Looking just at the selfish interests of brick and mortar companies, it may be welcomed.  Whether you sell valves, records, books or other products, you should have less to worry about cheap knock-offs from overseas.  I’ve fielded calls from clients have had their sites mimmicked by foreign entities and this may provide one avenue of preventing those sites from making any headway in the U.S.  Otherwise, we’ve been forced to shoehorn DMCA claims to prevent this conduct quickly.  If you engage in e-commerce, then you may have mixed feelings.

For online businesses, there are some safe harbor-type protections, but you need to be prepared to act and act swiftly if you receive a takedown or are the subject of a takedown.  Imagine the damage to your business if for a couple of days you cannot process payments or can’t be located on Google.   There are some protections that would allow you to sue should the person filing the complaint “knowingly misrepresent” the allegations — a pretty difficult hurdle to overcome if you are truly a victim.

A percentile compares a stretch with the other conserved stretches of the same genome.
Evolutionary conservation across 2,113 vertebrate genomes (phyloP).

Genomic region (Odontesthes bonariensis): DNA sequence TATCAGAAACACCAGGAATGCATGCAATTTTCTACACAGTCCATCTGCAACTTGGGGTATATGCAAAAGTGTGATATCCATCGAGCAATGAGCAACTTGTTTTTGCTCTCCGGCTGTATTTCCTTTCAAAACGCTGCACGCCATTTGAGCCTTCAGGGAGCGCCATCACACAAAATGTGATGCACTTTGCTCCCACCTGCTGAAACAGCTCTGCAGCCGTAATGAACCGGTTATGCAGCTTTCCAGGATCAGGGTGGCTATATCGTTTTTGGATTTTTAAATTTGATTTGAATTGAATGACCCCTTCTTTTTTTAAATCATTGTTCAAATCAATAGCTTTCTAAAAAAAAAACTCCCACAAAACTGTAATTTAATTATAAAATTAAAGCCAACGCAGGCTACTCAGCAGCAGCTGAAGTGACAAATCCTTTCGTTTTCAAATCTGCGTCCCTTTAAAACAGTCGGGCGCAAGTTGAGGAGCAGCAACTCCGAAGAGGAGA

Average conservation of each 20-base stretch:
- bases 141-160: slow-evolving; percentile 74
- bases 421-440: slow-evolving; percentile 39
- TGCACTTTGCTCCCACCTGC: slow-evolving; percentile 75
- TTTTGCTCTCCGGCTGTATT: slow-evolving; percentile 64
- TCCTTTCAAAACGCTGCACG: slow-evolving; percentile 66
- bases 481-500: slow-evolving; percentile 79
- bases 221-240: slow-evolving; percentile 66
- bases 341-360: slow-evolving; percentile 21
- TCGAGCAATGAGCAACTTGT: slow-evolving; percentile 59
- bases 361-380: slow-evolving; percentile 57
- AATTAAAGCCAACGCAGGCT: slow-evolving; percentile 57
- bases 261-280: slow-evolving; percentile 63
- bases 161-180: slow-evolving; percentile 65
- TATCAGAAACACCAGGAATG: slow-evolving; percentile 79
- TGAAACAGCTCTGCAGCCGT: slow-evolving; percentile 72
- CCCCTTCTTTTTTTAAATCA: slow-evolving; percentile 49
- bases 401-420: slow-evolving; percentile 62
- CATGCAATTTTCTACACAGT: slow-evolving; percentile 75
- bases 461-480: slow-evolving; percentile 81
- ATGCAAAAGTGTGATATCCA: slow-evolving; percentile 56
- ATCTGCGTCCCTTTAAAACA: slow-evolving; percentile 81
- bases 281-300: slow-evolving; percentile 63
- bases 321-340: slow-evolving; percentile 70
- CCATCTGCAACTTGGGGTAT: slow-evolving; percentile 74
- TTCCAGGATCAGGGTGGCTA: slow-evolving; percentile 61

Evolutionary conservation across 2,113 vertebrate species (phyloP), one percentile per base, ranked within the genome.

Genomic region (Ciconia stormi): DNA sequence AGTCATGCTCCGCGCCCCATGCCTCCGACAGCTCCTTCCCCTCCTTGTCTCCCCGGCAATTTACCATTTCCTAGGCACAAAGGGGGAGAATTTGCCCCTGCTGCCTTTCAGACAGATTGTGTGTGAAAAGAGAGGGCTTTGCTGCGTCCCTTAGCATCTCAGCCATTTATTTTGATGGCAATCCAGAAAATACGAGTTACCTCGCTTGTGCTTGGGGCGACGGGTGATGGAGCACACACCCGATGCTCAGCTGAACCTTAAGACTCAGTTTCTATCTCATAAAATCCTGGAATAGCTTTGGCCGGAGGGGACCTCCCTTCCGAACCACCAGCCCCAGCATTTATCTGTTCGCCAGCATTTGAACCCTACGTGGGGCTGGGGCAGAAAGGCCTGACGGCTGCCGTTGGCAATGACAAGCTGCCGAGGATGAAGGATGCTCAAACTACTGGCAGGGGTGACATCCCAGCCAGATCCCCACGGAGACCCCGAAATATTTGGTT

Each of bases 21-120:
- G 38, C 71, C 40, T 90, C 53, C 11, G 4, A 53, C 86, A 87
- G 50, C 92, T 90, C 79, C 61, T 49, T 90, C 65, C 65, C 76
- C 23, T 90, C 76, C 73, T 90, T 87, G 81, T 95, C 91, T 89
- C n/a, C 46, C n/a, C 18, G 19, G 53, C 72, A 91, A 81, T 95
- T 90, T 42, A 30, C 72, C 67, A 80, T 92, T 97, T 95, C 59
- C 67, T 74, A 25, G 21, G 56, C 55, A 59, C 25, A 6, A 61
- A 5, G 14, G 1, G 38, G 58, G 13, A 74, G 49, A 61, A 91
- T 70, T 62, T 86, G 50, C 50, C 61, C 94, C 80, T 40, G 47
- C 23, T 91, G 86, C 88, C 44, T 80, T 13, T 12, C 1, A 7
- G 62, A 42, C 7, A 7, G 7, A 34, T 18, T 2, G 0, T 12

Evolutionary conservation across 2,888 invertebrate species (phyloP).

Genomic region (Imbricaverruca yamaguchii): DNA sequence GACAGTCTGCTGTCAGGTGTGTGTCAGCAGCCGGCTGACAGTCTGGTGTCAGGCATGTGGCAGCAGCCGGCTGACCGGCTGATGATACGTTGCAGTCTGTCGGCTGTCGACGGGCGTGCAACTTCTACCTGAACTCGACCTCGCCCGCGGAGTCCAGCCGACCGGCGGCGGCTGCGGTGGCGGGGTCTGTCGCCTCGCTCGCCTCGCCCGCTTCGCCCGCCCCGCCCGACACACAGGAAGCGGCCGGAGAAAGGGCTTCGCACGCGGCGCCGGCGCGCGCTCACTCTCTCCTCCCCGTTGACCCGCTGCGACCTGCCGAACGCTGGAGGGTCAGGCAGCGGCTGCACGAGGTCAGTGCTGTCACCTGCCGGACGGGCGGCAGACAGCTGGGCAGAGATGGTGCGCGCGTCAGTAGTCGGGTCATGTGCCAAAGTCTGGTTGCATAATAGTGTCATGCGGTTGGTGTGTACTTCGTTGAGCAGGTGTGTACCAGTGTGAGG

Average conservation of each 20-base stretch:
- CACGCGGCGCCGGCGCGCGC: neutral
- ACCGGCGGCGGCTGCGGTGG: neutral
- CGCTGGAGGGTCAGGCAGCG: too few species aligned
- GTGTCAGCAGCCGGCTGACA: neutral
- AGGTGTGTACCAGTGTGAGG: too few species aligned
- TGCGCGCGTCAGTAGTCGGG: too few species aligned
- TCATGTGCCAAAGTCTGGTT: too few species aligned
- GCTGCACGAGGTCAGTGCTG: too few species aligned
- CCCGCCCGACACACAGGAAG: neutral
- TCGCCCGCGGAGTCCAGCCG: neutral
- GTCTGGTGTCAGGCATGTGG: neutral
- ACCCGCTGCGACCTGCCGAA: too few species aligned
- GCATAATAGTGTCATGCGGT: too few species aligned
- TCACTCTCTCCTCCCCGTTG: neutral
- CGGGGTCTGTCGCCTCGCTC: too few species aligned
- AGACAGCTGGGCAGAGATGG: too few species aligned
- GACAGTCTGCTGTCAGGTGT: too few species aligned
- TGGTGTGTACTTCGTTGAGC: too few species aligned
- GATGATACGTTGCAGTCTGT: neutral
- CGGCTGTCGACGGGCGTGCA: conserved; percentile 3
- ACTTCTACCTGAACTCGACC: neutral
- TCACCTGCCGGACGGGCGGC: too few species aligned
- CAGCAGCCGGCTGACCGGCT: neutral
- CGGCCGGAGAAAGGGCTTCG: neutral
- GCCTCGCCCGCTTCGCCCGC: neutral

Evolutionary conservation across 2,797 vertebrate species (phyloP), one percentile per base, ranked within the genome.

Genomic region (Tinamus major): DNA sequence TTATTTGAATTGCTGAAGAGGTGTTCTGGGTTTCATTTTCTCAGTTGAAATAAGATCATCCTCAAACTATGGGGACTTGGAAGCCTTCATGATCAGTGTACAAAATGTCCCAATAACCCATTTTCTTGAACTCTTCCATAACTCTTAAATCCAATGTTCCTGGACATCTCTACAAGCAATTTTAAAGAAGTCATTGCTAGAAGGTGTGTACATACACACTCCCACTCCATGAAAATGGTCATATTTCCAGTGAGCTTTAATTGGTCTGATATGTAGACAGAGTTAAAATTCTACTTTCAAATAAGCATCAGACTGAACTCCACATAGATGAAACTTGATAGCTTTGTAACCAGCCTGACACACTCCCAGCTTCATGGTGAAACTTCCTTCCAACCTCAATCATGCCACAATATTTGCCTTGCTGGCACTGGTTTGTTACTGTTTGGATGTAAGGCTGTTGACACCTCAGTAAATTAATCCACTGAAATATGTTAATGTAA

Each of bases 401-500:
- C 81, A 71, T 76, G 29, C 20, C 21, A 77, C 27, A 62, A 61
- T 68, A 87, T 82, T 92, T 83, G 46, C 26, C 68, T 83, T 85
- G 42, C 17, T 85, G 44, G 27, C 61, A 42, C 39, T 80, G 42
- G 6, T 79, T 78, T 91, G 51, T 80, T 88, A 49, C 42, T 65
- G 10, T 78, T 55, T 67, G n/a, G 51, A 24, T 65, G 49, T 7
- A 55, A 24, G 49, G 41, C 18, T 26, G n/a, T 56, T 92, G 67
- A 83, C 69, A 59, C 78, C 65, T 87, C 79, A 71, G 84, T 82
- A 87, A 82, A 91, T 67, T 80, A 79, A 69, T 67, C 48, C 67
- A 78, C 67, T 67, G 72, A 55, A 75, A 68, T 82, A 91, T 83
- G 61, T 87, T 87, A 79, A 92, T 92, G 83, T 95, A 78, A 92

The real concern, in my opinion, goes to innovation and investment on the Internet.  The phenomenal growth of the Internet is a result of a largely hands-off government approach.  I would hesitate to invest in something that can be taken away by the DOJ or a complainant.  YouTube and Facebook have been promised they are safe, but how hard is it to imagine a similar service won’t be considered a facilitator of copyright infringement.

Tomorrow may bring some new development in the debate and hopefully a more artfully, clearer and narrower crafted law, if one is even necessary.

To the video

First the supporters.

Now, here is some video agianst it.